Providing grist for the rumour mill since 2001.
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Providing grist for the rumour mill since 2001.
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post #358 of 425
Quote:
Originally posted by melgross
I was going to mention the SIMD at some point.

What we have to understand here is that Intel is not the dog uninventive company that some think it is. As Ottelini (spelling?) shower, for those who might not have known, Intel inventor the DRAM, and the microprocessor itself.

Assuming you're talking about 1T cells, then I think IBM would have something to say about that. If you want to talk about DRAM in general, then you definitely cannot credit that to intel. They can claim to have the first commercial product and, of course, they get credit for the 4004.

Quote:
They were one of the originators of Flash memory and are the biggest supplier of that as well.

Again, I'm assuming that you're not limiting the discussion to NOR flash in which case that honor goes to Samsung
Quote:
Over the years Intel made several contributions to cpu design only to find MS in opposition to those innovations because they wanted to do it in software. Their software.

Intel came out with several SIMD extensions that were never used, and were therefore dropped. The ones in place now are the ones that MS supports, or work without software support.

If Intel was willing to take the risks over the years of coming out with innovations that they didn't know MS would support, they might be interested in doing that again. But this time with the support of Apple.

If this happens, and it's a greater possibility than some of what I've been reading here and elsewhere, then MS would feel compelled to support them as well, or lose performance to an x86 Mac OS.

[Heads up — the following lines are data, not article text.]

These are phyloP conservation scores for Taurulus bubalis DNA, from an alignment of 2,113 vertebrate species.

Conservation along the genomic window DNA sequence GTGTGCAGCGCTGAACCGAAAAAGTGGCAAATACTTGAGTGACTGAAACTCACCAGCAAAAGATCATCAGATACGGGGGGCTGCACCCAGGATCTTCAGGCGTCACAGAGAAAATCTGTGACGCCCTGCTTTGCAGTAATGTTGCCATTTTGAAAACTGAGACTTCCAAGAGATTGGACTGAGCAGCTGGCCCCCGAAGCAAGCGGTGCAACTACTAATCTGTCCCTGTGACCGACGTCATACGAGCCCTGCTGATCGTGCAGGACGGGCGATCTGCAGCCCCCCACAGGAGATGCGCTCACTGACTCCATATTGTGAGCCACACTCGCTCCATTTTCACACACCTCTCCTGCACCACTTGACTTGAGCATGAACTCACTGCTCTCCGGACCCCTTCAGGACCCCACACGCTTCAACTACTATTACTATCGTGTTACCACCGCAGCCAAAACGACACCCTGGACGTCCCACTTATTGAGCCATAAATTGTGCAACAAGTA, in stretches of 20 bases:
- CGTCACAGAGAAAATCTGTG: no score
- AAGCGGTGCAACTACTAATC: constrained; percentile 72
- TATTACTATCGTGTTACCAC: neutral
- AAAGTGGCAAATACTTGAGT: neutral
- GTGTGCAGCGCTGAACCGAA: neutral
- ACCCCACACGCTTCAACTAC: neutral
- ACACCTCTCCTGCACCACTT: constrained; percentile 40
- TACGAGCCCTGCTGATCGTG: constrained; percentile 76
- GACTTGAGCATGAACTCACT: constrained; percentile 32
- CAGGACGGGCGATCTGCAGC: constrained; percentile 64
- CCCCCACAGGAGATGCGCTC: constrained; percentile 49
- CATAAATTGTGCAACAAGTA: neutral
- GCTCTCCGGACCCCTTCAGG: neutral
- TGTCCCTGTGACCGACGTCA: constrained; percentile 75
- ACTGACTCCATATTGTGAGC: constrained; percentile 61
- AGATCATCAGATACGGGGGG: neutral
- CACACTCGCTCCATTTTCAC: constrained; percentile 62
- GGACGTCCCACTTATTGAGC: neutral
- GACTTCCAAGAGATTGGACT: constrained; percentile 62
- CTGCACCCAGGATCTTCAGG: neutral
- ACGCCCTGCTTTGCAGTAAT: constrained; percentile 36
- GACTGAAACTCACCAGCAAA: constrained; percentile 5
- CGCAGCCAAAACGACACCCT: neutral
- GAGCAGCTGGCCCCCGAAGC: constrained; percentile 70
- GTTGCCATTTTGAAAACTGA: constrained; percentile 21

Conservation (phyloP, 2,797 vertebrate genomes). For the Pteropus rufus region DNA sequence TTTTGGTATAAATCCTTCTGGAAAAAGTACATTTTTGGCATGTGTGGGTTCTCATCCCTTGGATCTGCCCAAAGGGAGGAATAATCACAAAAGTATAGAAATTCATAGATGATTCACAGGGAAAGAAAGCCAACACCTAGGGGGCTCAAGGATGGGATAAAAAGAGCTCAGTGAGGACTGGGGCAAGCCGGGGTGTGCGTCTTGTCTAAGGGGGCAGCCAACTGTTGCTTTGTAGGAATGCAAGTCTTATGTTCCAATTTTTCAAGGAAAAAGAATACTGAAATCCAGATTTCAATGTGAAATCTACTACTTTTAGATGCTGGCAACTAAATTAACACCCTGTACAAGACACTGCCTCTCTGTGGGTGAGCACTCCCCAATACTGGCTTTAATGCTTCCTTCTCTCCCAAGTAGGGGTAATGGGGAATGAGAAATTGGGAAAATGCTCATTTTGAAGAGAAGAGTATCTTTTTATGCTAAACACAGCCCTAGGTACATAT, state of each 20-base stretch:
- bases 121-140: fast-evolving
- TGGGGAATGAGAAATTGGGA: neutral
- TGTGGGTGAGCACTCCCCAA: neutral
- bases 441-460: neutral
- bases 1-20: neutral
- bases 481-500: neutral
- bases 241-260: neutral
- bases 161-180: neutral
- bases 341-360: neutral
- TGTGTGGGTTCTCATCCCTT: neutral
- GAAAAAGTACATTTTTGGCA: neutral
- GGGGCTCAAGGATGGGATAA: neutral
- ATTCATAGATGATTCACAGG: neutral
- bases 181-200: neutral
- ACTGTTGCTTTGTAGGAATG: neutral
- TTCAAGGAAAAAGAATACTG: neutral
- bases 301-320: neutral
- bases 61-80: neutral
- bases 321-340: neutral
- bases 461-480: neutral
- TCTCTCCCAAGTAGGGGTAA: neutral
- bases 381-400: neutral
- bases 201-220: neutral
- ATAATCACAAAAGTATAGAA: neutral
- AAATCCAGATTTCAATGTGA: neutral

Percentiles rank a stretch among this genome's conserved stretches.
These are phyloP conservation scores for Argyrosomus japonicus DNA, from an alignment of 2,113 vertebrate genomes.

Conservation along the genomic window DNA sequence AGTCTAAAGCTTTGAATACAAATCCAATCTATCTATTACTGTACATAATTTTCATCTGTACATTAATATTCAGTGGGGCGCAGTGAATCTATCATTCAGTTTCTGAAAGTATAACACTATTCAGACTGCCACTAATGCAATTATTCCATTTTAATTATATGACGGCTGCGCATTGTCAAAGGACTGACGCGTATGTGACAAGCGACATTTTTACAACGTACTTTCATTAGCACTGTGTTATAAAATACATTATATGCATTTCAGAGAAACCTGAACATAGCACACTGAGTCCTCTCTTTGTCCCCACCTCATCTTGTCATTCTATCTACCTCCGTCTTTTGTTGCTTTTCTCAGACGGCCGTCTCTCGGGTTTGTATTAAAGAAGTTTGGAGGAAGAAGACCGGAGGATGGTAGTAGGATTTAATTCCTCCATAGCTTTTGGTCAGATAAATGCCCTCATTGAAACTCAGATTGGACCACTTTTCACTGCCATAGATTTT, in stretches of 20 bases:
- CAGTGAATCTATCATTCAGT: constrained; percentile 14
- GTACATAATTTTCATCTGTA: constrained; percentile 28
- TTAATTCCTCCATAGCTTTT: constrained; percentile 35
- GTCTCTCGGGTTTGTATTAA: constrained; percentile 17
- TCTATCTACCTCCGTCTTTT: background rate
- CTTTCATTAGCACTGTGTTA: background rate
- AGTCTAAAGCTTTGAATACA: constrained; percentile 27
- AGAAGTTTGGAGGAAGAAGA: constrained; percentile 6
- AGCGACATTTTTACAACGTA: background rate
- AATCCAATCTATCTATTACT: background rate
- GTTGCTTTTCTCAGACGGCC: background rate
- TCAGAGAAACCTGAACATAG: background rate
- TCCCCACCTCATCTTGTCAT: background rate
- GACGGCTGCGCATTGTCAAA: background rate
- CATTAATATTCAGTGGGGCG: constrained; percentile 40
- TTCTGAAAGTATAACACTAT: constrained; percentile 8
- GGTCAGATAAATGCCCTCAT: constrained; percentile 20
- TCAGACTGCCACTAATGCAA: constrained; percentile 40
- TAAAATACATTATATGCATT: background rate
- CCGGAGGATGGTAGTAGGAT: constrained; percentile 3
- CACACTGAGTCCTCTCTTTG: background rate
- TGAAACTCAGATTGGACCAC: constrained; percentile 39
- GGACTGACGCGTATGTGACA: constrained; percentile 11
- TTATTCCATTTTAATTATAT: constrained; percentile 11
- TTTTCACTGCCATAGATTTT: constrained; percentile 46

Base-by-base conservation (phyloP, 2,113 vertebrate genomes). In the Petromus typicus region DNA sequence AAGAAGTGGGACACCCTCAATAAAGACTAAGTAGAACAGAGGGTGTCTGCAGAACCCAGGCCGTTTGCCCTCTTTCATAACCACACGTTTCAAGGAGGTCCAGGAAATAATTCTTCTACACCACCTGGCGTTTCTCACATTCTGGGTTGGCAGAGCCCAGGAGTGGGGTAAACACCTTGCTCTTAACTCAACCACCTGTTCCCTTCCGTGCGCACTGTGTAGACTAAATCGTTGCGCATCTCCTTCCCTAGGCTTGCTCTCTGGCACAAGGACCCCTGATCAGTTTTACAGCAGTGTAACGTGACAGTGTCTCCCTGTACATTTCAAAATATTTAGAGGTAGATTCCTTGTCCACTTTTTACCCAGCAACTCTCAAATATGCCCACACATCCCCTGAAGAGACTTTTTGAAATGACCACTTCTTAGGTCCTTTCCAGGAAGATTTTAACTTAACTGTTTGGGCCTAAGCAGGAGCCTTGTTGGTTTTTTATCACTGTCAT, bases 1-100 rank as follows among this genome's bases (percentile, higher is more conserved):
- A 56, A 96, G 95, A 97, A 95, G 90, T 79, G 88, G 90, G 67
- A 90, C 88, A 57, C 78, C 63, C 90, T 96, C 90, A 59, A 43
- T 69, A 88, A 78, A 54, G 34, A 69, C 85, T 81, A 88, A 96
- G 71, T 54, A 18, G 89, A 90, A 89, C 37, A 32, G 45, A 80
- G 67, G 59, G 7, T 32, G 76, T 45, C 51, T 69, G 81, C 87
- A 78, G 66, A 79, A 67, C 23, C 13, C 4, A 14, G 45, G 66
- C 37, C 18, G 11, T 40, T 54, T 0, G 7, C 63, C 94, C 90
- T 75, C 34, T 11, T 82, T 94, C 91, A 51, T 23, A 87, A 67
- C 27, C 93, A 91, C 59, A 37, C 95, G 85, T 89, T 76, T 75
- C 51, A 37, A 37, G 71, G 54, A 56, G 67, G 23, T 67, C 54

Intel might be very happy at this turn of events because it will allow the to regain control of all of their chip development.

Who knows, this could be one of the reasons they've been wooing Apple for so long.

Intel has clearly been able to support their ISA for far longer than many have predicted, and they've done it with some very clever hacks. While I'm sure that Intel will continue to add instructions and functionality to their chips, MS certainly won't be intimidated by having new functions available. The only real threat to MS would be if Intel were to abandon x86 in favor of a more modern and elegant ISA. This simply isn't going to happen for a very long time, so this isn't really a credible threat and does not unencumber Intel from that burden.

Frankly what suprises me most about Jobs' statements is the comment about performance/W. Intel has to burn a decent amount of power to simply handle the instruction decoding which was always a clear advantage to PPC. The only interpretation of this that makes sense to me is in the portable space where PPC obviously hasn't kept pace. The other possibility I see is that Apple is looking to make more home media devices and believes that Intel has some rabbits in that area, but given PPC's successes in the embedded market, I'm skeptical.